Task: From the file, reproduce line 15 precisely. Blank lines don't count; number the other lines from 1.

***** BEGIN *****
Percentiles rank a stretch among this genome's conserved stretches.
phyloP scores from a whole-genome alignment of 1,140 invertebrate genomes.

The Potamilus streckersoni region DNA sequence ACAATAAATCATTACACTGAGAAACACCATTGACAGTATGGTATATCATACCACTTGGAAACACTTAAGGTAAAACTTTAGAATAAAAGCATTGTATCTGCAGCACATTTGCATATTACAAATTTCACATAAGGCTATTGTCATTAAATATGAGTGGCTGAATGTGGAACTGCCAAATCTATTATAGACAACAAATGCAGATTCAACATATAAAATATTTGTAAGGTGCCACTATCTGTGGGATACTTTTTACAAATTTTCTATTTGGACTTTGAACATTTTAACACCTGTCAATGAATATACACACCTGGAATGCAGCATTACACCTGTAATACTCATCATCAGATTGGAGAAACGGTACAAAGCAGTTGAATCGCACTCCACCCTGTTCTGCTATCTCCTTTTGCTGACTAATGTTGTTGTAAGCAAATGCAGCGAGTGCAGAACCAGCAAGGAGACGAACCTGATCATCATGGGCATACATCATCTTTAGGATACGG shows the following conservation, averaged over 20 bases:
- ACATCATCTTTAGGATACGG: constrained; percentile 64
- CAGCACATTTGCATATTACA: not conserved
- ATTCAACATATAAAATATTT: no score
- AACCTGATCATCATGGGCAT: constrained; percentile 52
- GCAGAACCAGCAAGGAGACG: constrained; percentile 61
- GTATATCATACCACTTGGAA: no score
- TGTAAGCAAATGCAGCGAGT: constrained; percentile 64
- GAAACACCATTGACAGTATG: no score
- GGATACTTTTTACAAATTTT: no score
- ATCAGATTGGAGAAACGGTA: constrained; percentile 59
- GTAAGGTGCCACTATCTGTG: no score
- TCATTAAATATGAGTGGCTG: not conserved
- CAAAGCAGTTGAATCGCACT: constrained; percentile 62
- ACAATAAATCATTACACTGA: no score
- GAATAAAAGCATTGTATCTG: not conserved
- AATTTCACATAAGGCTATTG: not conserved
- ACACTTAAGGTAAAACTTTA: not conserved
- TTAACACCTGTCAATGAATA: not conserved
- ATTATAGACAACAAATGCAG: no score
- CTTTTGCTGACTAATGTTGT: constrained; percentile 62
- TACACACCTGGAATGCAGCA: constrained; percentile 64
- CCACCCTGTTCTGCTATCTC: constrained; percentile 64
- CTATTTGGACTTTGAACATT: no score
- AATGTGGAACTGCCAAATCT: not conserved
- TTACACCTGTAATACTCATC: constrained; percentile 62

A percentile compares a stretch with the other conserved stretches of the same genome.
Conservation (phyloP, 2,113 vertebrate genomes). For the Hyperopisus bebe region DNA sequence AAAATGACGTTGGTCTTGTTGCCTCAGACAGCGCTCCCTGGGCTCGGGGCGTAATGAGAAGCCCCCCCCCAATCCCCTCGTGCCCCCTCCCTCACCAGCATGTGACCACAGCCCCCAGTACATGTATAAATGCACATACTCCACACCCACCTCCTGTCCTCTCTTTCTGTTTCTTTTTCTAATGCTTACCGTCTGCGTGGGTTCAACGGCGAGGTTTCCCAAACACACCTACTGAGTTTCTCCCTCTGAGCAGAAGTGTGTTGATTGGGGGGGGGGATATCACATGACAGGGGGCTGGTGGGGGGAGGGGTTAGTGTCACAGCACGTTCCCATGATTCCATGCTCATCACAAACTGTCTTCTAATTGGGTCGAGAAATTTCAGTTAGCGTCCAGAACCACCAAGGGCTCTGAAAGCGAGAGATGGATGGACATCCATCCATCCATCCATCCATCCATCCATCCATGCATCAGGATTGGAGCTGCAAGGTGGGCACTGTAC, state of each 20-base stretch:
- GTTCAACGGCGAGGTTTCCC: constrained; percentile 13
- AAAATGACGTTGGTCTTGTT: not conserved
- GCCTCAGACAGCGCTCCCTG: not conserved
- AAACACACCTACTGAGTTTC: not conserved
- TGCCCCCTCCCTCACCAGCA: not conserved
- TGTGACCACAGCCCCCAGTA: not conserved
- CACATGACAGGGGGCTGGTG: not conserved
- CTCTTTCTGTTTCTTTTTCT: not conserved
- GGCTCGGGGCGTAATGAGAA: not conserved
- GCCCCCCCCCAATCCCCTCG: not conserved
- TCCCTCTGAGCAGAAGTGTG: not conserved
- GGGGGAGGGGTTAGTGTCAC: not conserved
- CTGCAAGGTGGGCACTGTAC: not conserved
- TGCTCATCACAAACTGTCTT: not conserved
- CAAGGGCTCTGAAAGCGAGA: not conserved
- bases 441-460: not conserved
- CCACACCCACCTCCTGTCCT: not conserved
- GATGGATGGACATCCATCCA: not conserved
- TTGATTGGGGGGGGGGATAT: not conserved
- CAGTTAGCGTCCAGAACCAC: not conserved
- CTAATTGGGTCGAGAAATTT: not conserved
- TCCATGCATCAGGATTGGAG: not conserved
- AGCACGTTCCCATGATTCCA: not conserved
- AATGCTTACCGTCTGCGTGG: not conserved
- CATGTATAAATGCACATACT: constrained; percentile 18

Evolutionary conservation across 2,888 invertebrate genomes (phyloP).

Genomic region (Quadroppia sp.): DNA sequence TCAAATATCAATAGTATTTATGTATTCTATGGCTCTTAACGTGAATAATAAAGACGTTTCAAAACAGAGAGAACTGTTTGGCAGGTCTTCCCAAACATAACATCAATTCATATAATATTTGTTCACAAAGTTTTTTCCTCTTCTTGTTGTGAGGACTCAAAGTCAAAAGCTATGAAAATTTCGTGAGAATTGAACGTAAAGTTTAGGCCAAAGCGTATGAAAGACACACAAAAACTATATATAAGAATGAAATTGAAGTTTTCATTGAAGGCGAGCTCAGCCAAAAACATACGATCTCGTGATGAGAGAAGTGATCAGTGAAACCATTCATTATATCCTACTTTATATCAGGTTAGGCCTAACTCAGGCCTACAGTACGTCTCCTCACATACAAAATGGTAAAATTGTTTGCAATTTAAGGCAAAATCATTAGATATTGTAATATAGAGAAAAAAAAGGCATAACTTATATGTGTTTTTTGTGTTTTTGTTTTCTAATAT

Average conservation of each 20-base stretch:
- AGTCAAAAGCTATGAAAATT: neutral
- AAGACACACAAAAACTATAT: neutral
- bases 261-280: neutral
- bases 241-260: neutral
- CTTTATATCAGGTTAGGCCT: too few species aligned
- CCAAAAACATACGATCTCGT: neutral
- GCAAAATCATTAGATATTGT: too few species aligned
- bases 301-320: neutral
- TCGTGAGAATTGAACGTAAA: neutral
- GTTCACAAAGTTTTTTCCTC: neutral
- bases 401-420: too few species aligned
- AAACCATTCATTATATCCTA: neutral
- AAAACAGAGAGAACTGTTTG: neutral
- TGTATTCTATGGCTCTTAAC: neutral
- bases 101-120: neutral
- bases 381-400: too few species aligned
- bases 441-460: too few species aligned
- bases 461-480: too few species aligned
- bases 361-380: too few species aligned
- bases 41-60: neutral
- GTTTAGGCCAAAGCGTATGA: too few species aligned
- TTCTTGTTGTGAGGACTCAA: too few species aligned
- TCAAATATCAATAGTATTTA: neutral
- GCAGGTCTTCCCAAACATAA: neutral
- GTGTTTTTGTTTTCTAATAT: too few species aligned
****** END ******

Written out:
- TCATTAAATATGAGTGGCTG: not conserved